Ponemon Institute, a research center that focuses on privacy, data protection, and information security, have found that one-third of data breaches are caused due to an employee or a negligent contractor. A simple act, as innocuous as a single click on a malicious link in an email, can trigger a severe security disaster. And this severity can uproot an entire business. According to the US National Cyber Security Alliance, about 60 percent of small businesses are unable to maintain their business more than six months after suffering a cyber attack.
Clearly, a small mistake from your greatest asset, staff members, can pave a way for the closure of your company. That’s precisely why educating and sensitizing them about cybersecurity becomes a task of wider importance. An initiative to have “Safety at Work” as third week’s theme of National Cyber Security Awareness Month can be seen in the same light.
Maintaining the safety of your personal laptop or desktop is an individual’s responsibility. But when it comes to maintaining security at an organizational level, it becomes a collective responsibility. Hence the need to do away with ad hoc measures and look at cybersecurity as a holistic ecosystem. This calls for carrying it out as a daily routine, which eventually becomes culture. As with every other culture, cybersecurity culture too first needs to be installed and then nurtured. A well chalked out methodology, as explained below, can nullify malicious hackers who may be targeting your employees.
Subscribe now for valuable insights!
A) Create Relevant and Relatable Guidelines:
The first thing that companies need to do is break the popular notion that cybersecurity is a responsibility of tech teams. As explained earlier, each and every employee can bring in a security breach. It, thus, becomes vitally important that companies issue cybersecurity guidelines in a way which can find resonance across all departments. In their crammed-up schedule, it’s indeed difficult to convince employees to prioritize strong security hygiene, like utilizing a password manager or two-factor authentication. But by telling your employees how activating two-factor authentication for social media accounts can reduce the risk of someone breaking into their account, you can make the instruction manual relatable and personal. The point is, if they understand why it is important for them, it will help them understand why it is important for the organization.
B) Let Them Understand Their Role:
Non-tech people may feel that cybersecurity doesn’t fall in their realm. Their inability to understand risks may make them believe that prevention lies outside of their role. That’s where companies need to step up and tell them how they fit into the cybersecurity culture and how their daily actions affect the organization’s security strategy. It should trickle down from the top. In this regard, managers of the non-tech teams can play a vital role here.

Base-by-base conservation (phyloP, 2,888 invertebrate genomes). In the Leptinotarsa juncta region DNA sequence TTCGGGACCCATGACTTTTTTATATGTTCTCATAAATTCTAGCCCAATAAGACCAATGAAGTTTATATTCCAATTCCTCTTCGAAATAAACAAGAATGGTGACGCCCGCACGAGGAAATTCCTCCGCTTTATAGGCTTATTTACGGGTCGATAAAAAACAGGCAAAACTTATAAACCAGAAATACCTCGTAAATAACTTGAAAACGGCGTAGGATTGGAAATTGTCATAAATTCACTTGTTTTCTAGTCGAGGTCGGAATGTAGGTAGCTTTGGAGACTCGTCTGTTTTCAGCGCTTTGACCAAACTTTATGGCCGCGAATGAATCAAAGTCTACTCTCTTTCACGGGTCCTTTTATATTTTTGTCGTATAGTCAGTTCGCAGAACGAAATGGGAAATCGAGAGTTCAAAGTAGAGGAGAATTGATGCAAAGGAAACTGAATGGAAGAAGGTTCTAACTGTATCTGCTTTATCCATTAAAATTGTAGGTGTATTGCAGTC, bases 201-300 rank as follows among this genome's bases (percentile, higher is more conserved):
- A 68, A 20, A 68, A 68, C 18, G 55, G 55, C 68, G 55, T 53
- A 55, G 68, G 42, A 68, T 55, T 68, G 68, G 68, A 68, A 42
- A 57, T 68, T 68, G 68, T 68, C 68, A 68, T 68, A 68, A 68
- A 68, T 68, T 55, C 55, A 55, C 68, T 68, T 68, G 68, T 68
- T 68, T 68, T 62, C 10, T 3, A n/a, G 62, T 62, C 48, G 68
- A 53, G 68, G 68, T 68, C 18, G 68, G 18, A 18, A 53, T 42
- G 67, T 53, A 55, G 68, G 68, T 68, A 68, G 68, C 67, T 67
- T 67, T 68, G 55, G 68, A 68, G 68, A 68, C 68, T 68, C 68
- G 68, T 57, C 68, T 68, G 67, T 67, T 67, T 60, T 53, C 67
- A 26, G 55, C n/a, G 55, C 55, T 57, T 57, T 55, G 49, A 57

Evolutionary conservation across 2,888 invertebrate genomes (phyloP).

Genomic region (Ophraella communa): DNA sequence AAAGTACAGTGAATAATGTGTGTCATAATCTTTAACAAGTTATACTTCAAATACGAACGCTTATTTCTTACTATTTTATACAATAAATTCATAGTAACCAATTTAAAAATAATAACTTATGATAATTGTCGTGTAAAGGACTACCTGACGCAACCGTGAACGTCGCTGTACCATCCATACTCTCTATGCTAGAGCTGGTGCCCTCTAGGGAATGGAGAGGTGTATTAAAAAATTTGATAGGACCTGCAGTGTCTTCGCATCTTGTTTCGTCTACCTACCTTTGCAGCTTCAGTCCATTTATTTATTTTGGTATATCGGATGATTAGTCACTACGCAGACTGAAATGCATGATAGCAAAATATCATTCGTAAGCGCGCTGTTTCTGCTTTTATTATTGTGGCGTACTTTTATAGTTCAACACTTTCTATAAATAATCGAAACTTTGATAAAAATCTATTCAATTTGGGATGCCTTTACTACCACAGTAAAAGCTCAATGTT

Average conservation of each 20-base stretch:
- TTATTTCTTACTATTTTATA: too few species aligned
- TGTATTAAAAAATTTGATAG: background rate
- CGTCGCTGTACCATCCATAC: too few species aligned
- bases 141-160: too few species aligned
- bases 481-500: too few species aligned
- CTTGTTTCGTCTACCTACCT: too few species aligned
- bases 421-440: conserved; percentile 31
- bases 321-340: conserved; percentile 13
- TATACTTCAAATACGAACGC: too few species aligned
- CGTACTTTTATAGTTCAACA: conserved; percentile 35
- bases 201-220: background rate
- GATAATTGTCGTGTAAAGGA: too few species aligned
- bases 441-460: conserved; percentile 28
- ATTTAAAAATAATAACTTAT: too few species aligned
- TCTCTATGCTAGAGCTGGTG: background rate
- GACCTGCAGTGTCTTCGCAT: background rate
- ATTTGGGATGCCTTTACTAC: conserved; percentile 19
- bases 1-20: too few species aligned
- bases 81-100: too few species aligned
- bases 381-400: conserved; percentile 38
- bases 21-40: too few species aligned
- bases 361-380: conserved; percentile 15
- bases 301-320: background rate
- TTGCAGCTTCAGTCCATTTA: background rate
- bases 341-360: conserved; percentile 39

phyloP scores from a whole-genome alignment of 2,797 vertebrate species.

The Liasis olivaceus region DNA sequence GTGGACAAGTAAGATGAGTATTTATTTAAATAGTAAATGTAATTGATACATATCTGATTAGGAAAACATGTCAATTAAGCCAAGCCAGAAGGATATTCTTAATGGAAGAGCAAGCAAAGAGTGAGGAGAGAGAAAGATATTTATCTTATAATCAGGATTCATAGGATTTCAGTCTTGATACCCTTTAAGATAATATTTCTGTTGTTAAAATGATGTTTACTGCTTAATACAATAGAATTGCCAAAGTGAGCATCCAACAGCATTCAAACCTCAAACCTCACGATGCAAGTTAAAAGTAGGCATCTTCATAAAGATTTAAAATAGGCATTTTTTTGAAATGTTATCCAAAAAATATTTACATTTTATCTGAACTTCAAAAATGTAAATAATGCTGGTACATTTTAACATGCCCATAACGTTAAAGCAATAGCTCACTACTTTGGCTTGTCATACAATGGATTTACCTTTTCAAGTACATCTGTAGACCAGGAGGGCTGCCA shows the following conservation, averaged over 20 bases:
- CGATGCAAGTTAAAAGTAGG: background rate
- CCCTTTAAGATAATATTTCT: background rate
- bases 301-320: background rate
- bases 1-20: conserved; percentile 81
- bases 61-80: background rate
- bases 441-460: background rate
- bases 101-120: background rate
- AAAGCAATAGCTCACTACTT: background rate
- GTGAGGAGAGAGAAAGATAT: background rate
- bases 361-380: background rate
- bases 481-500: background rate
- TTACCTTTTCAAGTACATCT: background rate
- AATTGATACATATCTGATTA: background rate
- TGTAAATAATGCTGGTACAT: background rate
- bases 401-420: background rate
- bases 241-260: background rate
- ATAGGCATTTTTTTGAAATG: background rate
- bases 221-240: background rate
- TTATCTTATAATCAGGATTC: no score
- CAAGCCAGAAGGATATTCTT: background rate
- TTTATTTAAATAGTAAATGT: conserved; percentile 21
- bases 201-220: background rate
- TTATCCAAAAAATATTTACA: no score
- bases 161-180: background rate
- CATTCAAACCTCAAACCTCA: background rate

C) Perform “Live Fire” Training Exercises:
A theory is no match to actual experience. Live fire training works on this axiom. It puts employees through a simulated attack specific to their job. A security department or an outside vendor orchestrates actual attacks. After being at the center of those attacks, employees are then asked to understand the lessons they’ve learned from that attack, and the implications on the business, and what they have done to prevent them.
Companies can implement this quite easily. Their IT teams can send a fake phishing email to all employees across the organization and see how many people click on it. By breaking down data as per the departments and types of messages, companies can find out problem areas. It will enable companies to tailor their training programs.
D) Right Use of Wi-Fi:
With changing job natures and increasing footprints, work from home or work outside of your office has become a distinguishing feature of work culture. But with more exposure comes more vulnerability. That’s why Wi-Fi hotspot users need to be extra cautious.
If you are using a free Wi-Fi location, ensure that the network you are connecting to is the one provided. Don’t be fooled by name doppelgangers. Check out the spelling of the concerned network diligently. When you are connected to wi-fi, it’s always advisable to avoid doing sensitive work or making any financial transactions.
- Secure your network with a strong password
- Grant access only to people who need to be tied to the network
- Set up a guest network if you have a lot of visitors and limit its access to your critical infrastructure
E) Rather Than an Event, Treat It Like A Movement:
Building a culture around cybersecurity is never a one-off event. It needs persistent efforts in developing training material and resources. One way to keep it ongoing is to include tips in regular newsletters, put out posters around the office, allocate time for security at company meetings.